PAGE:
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The 13 Scariest IT Things for 2011




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Click through for 13 of the scariest things in IT.

Given the overall state of the economy and the rapid pace of change currently taking place across all of enterprise IT, there is no doubt that the times IT people live in have never been more scary.

People wanting to bring their own device to work and job skills becoming outmoded are particularly troublesome, but the real issue is identifying the 13 scariest things in enterprise IT and finding ways to confront those fears.

Many of the scariest things in IT today can also be construed as opportunities. For example, while the Bring Your Own Technology (BYOT) trend is fraught with security issues, the productivity benefits could be substantial. At the same time, issues such as cloud computing create an impetus for having a more meaningful conversation about the strategic role IT should be playing inside the organization.

In fact, about the only scary thing that can’t be turned into a positive is not staying current when it comes to IT skills. Inevitably, technology advances. More often than not, what seems critical today winds up being the digital equivalent of assembly line work that can either be outsourced or automated. In an ideal world, employers invest in their employee’s skills to the mutual benefit of the company and the people who work there. In reality, most managers today are too busy trying to make next quarter’s numbers to even consider the issue.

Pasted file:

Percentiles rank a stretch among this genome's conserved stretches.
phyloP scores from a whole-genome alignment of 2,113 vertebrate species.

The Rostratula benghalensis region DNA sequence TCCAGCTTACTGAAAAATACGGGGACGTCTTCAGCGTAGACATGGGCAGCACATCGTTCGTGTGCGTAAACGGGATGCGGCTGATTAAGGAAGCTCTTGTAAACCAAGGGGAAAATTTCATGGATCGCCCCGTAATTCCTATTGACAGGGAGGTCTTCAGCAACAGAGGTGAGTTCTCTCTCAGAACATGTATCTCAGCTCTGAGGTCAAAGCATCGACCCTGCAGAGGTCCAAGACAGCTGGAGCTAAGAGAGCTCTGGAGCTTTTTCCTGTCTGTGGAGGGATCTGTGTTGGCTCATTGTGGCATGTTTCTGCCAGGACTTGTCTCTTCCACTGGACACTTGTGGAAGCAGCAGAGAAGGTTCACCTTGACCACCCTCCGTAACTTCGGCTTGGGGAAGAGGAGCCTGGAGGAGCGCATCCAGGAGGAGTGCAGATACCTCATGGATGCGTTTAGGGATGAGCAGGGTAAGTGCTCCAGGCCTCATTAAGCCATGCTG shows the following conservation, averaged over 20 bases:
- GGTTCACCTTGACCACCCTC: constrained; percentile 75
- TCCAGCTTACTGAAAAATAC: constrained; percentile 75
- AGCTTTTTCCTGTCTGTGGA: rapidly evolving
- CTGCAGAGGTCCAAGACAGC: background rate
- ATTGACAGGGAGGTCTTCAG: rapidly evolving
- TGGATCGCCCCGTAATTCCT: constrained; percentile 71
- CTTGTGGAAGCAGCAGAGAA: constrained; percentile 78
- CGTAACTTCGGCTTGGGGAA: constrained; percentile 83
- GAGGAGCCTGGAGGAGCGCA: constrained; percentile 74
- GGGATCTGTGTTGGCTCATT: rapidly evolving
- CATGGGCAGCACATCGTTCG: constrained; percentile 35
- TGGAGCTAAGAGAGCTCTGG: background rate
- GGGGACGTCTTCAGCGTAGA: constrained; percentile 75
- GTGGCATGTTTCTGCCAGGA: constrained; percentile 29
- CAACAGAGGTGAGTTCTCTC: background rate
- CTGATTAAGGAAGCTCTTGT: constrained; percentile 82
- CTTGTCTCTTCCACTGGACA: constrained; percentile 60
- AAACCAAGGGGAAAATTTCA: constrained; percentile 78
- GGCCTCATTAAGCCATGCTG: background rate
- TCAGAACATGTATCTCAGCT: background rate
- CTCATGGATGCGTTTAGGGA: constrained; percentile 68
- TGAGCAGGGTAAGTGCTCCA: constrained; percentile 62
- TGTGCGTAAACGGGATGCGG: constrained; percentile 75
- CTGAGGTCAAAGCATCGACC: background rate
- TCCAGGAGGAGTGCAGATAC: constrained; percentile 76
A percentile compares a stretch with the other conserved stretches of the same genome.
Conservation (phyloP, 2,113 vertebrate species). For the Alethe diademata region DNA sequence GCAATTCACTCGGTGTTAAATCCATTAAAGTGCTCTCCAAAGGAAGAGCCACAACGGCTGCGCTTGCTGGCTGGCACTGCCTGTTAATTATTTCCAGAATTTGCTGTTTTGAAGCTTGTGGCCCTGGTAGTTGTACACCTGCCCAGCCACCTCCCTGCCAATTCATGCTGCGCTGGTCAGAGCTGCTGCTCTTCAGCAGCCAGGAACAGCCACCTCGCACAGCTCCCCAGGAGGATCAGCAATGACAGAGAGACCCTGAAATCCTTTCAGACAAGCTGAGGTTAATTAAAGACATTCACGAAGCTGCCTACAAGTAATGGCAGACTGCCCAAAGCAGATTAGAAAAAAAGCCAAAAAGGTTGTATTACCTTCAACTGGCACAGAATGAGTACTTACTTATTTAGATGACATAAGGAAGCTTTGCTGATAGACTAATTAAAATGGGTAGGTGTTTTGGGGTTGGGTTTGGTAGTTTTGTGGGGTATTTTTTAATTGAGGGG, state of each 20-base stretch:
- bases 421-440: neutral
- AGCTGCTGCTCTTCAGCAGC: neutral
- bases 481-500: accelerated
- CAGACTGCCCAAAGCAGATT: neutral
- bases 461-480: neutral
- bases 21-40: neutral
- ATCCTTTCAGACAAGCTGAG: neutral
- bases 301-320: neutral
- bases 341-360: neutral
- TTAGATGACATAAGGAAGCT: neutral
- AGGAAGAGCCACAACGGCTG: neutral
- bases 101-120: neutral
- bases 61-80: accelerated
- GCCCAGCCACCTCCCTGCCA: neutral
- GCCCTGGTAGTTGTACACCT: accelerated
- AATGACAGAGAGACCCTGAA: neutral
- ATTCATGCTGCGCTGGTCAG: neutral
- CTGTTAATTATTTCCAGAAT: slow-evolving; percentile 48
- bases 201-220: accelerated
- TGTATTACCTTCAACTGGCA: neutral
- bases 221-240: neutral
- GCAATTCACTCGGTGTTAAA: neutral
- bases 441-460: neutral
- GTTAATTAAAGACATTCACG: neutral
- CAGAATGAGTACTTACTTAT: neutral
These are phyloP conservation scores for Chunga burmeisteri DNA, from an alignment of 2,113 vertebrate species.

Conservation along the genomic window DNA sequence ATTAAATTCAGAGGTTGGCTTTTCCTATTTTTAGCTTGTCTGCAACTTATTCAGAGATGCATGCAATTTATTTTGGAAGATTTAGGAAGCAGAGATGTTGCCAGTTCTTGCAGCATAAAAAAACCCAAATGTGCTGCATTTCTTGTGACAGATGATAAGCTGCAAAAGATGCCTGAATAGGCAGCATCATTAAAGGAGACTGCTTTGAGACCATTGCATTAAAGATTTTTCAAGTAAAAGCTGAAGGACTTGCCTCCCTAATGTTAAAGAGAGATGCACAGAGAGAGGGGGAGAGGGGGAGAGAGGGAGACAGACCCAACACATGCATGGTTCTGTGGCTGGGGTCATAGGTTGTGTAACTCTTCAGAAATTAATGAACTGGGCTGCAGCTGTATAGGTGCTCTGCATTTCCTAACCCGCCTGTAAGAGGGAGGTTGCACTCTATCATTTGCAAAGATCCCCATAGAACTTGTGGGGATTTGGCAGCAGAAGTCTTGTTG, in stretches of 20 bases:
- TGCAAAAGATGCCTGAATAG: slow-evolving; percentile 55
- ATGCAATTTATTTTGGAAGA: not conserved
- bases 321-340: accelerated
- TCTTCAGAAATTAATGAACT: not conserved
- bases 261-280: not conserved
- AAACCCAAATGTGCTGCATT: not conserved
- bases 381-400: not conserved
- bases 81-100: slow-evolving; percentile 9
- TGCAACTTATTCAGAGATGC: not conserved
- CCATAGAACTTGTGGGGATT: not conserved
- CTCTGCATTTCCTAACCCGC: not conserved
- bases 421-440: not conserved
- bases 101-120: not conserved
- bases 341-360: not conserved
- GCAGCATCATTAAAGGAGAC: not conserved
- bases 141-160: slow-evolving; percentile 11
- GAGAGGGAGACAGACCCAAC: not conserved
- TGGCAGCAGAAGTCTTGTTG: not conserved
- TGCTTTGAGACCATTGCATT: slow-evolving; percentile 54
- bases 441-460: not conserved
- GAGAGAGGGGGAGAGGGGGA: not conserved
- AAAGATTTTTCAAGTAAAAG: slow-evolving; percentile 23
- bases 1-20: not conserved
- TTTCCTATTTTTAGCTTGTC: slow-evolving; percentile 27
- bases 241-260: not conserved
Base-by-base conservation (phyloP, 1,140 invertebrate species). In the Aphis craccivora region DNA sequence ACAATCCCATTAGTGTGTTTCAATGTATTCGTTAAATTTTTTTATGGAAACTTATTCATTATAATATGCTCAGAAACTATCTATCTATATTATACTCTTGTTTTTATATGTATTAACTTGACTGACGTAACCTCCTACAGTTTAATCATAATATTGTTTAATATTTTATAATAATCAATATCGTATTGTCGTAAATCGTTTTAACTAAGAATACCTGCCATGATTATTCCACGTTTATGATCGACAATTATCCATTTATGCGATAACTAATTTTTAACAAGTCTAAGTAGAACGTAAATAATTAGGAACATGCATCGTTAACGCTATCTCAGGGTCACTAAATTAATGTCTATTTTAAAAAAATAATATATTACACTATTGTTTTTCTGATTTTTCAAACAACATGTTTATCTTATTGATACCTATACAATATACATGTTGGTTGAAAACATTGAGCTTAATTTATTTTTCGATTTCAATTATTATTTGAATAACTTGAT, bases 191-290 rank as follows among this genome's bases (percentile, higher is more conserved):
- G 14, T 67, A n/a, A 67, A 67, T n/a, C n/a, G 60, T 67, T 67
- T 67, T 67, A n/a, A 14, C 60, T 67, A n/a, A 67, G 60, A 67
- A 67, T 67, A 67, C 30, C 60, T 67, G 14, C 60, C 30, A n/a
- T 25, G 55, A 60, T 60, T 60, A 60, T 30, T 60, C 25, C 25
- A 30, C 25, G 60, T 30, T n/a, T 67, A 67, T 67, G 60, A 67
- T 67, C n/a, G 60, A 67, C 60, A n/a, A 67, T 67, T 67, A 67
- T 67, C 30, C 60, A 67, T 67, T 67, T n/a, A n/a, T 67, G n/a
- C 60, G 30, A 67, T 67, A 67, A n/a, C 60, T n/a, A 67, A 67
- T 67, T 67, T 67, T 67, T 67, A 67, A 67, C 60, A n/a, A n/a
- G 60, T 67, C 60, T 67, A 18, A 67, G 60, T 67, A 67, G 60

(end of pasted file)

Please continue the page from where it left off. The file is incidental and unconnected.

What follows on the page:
As we consider all the things that can go bump in the night this Halloween, just remember that when all is said and done, it really comes down to how proactive your organization is about mitigating these issues. If you and your company are reactive by nature and business culture, it becomes a lot more likely that bad things are going to happen. That’s not to say that you have to immediately respond to every change in the market. But after all the ghouls and goblins have receded this Halloween, perhaps the time has come to sit down and decide what kind of IT experience you and your organization want to have in 2012.

After all, Halloween traces its existence back to pagan time when it represented the coming of the New Year. And arguably now is a better time to make some resolutions about 2012 simply because there is still time to do something about them, versus waiting for January to make a resolution that might not have any impact until half the year is already over.

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